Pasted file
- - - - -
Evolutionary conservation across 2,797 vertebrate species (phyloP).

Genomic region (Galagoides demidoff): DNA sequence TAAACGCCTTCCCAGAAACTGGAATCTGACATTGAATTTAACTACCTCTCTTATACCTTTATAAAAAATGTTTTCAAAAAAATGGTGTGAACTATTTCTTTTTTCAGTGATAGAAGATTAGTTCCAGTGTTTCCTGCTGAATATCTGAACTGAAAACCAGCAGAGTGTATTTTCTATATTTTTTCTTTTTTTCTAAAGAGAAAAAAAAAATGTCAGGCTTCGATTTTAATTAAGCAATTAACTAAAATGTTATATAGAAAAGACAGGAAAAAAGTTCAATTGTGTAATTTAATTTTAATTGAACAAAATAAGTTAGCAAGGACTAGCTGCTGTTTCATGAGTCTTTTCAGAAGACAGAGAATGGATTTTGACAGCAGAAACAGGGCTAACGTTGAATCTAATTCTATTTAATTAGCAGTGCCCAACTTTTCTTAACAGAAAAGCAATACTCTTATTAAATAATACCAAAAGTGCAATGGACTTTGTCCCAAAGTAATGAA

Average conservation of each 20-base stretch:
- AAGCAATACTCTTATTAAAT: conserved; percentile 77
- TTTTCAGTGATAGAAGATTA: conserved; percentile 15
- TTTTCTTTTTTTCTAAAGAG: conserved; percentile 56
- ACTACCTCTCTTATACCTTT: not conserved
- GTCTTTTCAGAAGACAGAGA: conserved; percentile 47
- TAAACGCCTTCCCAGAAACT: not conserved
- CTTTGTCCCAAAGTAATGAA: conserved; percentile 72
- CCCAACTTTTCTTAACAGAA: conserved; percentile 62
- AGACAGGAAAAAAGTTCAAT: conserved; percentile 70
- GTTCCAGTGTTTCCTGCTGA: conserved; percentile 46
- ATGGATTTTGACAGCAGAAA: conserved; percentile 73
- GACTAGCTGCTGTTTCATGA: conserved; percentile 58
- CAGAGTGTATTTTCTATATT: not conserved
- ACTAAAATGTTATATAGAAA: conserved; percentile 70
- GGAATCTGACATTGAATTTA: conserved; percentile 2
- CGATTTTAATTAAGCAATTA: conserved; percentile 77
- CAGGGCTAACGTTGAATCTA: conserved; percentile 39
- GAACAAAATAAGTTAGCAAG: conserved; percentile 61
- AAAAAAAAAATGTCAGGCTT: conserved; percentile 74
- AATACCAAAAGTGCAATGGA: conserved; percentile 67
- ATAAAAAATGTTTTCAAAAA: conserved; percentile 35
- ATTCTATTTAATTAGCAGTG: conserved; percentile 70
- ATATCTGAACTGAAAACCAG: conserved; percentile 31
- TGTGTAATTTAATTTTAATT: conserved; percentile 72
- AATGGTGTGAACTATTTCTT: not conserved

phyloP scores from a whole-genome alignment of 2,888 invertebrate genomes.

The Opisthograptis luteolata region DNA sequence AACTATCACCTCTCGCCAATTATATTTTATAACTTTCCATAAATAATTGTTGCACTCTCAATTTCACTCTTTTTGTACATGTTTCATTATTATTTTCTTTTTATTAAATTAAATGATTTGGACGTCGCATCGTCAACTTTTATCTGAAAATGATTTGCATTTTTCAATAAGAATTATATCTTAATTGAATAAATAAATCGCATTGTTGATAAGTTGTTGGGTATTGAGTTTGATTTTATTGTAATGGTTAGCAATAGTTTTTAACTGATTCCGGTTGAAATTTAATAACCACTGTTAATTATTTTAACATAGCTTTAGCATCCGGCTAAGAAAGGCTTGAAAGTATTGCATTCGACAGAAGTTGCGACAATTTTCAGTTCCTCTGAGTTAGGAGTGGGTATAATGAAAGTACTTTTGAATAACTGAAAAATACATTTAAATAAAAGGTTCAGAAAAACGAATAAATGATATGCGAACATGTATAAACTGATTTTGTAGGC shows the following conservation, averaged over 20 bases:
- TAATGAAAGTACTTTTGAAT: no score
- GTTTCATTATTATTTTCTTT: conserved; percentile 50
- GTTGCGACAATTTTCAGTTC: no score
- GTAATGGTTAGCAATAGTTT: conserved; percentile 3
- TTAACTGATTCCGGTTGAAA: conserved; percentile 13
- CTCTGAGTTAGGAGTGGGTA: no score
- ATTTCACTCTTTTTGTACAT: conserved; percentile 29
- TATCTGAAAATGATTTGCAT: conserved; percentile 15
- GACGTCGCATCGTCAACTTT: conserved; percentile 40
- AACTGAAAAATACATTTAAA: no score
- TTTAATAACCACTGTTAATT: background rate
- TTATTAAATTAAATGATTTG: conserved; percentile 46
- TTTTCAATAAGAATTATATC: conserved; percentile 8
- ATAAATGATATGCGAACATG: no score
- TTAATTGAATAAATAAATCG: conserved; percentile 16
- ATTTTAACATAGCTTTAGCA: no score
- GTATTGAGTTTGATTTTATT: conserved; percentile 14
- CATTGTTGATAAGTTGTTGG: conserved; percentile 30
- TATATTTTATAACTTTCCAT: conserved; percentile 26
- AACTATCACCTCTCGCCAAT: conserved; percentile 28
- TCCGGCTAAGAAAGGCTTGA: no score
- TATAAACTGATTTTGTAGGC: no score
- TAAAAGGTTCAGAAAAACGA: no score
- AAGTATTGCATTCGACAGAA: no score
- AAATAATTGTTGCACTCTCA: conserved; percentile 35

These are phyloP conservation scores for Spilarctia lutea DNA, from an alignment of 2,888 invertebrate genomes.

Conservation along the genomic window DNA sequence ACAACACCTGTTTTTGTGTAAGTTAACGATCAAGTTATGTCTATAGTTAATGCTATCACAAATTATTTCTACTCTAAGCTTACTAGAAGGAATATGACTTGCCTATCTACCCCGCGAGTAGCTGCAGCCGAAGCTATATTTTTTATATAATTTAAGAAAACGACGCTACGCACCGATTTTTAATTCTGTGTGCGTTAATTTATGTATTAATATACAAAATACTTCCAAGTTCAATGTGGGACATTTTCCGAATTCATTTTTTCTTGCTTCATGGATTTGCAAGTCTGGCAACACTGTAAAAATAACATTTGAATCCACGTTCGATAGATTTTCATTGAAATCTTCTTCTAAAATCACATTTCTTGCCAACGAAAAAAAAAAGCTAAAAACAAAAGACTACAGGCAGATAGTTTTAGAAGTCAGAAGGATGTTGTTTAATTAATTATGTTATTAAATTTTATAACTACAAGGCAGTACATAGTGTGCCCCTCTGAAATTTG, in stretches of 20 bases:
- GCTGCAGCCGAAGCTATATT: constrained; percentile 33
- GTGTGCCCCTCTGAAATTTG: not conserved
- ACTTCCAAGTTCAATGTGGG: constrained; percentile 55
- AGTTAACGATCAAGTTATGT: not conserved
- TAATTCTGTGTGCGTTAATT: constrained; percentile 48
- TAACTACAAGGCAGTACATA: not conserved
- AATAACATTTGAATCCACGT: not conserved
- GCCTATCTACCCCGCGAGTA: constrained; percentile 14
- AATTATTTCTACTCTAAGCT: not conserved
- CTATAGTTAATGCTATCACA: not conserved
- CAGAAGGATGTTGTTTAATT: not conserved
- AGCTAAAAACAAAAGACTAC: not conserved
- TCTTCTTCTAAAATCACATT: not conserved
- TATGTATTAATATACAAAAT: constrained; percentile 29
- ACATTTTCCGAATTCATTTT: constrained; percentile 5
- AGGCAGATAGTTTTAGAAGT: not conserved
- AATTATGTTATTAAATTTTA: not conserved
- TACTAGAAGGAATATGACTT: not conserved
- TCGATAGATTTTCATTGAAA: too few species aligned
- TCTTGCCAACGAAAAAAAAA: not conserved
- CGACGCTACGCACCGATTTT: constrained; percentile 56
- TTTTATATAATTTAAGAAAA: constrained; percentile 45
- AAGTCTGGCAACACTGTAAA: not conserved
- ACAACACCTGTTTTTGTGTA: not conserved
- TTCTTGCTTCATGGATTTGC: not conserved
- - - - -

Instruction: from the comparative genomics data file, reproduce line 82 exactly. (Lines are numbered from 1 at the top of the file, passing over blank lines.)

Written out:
- TTCTTGCTTCATGGATTTGC: not conserved